|Birth name||Kenneth Thomas Jones|
|Born||16 September 1948|
London, England, United Kingdom
Kenneth Thomas Jones (born 16 September 1948) is an English drummer best known for his work in the groups Small Faces, Faces, and the Who. Jones was inducted into the Rock and Roll Hall of Fame in 2012 as a member of Small Faces/Faces.
Jones was born in Whitechapel, London, England.
Having previously been in a band with Ronnie Lane, Jones was one of the founding members of the English rock group Small Faces. Active from 1965 to 1969, Small Faces were part of the Mod trend of the 1960s. Their hits included "All or Nothing", "Sha-La-La-La-Lee", "Itchycoo Park" and "Tin Soldier".
In 2007, Small Faces were honoured by Westminster Council with a commemorative plaque placed at what was Don Arden's offices in Carnaby Street, the band's "spiritual home". Jones himself unveiled the plaque. In a BBC interview, Jones said: "To honour the Small Faces after all these years is a terrific achievement. I only wish that Steve Marriott, Ronnie Lane and Don Arden were here to enjoy this moment with me". Since the death of Jimmy Winston in September 2020, Jones and Rick Wills are the sole surviving members of the Small Faces.
In 2004 The Observer listed the Small Faces' 1968 release Ogdens' Nut Gone Flake one of the "top British albums of all time".
After the departure of lead singer/guitarist Steve Marriott in 1969, the group recruited singer Rod Stewart and guitarist Ronnie Wood to replace Marriott. Both were formerly from the Jeff Beck Group. The band changed its name to the Faces, as the original name was associated with the small stature of its members, and Stewart and Wood did not fit the description. Jones remained with the band until its dissolution in late 1975, recording four studio albums and a live album with them.
In November 1978, Jones was invited by guitarist Pete Townshend and manager Bill Curbishley to join The Who, replacing their original drummer Keith Moon, who had died of a drug overdose in September. He was invited, in part, because the band had been friendly with him from his days with the Small Faces (he and Moon were friends and were together on the last night of Moon's life in 1978, as part of the viewing party put together by Paul McCartney for The Buddy Holly Story), and because he had played with Townshend, Roger Daltrey and John Entwistle on the Tommy soundtrack. He played on the albums Face Dances and It's Hard and also played on the soundtrack for Daltrey's film McVicar, as well as on the band's tours from 1979 to 1982. Jones played with the band at Live Aid in 1985. Jones' final appearance as a regular member of the Who was when the group received a lifetime achievement award at the 1988 British Phonographic Industry awards ceremony. He was frequently at odds with Daltrey, who felt that Jones' drumming style was not right for the band (Jones's playing was usually straighter and less frenetic than Moon's), but Daltrey has denied having anything personal against Jones or his drumming. Jones was replaced by Simon Phillips for the Who's 1989 reunion tour. In an April 2011 special edition of Uncut magazine, Townshend said that Jones was a good choice for the band.
Kenney Jones reunited with The Who on 14 June 2014 at the Rock n Horsepower benefit concert held at his Hurtwood Polo Club. The band performed for an event set up by Jones to benefit Prostate Cancer UK, an organization that promotes awareness of the disease that Jones has. It was the first time that he had appeared onstage with Townshend and Daltrey since 1988. Sharing the bill were contemporaries such as Jeff Beck, Procol Harum and Mike Rutherford.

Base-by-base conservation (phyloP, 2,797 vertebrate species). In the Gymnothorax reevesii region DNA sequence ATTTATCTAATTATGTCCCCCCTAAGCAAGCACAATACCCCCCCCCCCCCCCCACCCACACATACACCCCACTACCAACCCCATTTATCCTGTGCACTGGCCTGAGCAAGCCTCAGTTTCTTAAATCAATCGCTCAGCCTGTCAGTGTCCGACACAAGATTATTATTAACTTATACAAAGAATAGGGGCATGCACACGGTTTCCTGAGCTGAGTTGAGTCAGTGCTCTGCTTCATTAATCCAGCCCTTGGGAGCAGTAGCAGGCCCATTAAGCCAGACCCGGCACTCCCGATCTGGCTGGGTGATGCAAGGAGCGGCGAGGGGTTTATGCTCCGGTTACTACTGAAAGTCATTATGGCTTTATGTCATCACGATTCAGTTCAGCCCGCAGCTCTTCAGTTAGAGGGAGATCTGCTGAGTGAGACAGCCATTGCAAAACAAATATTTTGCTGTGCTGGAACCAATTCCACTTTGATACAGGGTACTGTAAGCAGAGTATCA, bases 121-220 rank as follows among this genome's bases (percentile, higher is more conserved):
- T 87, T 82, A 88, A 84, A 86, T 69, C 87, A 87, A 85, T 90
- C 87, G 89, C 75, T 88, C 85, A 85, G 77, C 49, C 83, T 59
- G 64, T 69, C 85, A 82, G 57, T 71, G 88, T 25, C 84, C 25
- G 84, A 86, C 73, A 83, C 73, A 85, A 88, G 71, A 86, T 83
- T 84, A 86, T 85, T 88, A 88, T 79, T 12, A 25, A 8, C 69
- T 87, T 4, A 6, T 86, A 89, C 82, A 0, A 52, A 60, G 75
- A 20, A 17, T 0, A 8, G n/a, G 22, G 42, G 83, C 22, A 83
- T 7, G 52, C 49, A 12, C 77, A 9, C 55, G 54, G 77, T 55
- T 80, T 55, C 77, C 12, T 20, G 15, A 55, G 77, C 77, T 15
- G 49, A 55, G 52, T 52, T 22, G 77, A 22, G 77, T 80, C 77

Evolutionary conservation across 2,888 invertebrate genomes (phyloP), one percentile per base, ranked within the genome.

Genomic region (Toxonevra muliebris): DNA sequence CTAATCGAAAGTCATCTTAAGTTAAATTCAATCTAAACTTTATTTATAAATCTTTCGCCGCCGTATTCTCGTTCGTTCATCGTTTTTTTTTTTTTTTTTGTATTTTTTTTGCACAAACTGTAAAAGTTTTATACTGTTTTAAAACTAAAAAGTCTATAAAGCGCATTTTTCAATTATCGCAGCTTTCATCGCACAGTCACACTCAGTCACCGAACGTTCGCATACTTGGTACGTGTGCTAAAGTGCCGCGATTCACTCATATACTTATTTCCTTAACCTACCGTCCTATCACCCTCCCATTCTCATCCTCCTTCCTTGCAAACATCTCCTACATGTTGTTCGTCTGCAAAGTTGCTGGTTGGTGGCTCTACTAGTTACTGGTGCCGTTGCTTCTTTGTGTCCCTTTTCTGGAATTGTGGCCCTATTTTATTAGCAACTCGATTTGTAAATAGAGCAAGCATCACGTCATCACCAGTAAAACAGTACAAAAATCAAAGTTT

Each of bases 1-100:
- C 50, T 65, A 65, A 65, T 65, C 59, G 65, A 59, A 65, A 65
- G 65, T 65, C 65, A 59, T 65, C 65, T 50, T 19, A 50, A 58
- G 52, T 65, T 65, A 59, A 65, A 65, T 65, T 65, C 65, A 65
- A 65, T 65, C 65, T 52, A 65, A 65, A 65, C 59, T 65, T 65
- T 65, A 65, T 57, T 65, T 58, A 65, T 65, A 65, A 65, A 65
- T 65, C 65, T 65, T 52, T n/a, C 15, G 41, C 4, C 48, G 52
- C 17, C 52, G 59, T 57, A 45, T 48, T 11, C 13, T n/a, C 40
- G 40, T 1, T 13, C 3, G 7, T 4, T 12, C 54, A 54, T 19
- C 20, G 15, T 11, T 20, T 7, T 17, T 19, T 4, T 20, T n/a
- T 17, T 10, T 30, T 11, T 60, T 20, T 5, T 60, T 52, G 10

Jones formed partnerships with former Free, Bad Company, and The Firm singer Paul Rodgers in the early 1990s, forming a band called The Law.
In 2001, Jones formed a new band; over several months, the line-up solidified to include Rick Wills and Robert Hart. In 2005, The Jones Gang released their debut album, Any Day Now.
Jones has been featured on recordings as a guest drummer on many recording sessions, including appearances on albums by Rod Stewart, The Rolling Stones, Ronnie Wood, Roger Daltrey, Andy Fairweather-Low, Joan Armatrading, Keith Moon, Marsha Hunt, Mike Batt, Pete Townshend, Chuck Berry, Jerry Lee Lewis, David Essex, John Lodge and Wings. He was also on a Top of the Pops performance with Status Quo, performing their 1986 hit single, "Red Sky".
Outside of music, Jones is a fan of polo. He has become an accomplished polo player and is the owner of Hurtwood Park Polo Club, in Ewhurst, Surrey.
On behalf of Small Faces and in memory of his late colleagues Steve Marriott and Ronnie Lane, Jones established a children's charity, the Small Faces Charitable Trust, in 1999.
Jones is a supporter of the Conservative Party, and recorded a song called "Mr Brown" written by Robert Hart, criticising the tax policies of the then Chancellor of Exchequer Gordon Brown. He has also performed in support of the Countryside Alliance.
Jones' memoir, Let the Good Times Roll: My Life in Small Faces, Faces, and The Who, was released in September 2018 (ISBN 9781250193568).
Jones has six children. He is married to the former model Jayne Andrew, the mother of four of his children. In September 2013 he was diagnosed with prostate cancer, for which he was treated with brachytherapy.
Jones stated that he "virtually taught" Zak Starkey, son of Ringo Starr, how to play drums. Jones was close friends with Starkey's parents. After replacing Moon in The Who, Jones gave Starkey one of Moon's old drum kits. In 1996, Starkey would become The Who's touring drummer.
Kenneth Thomas Jones was born on September 16, 1948, at the London Hospital, Whitechapel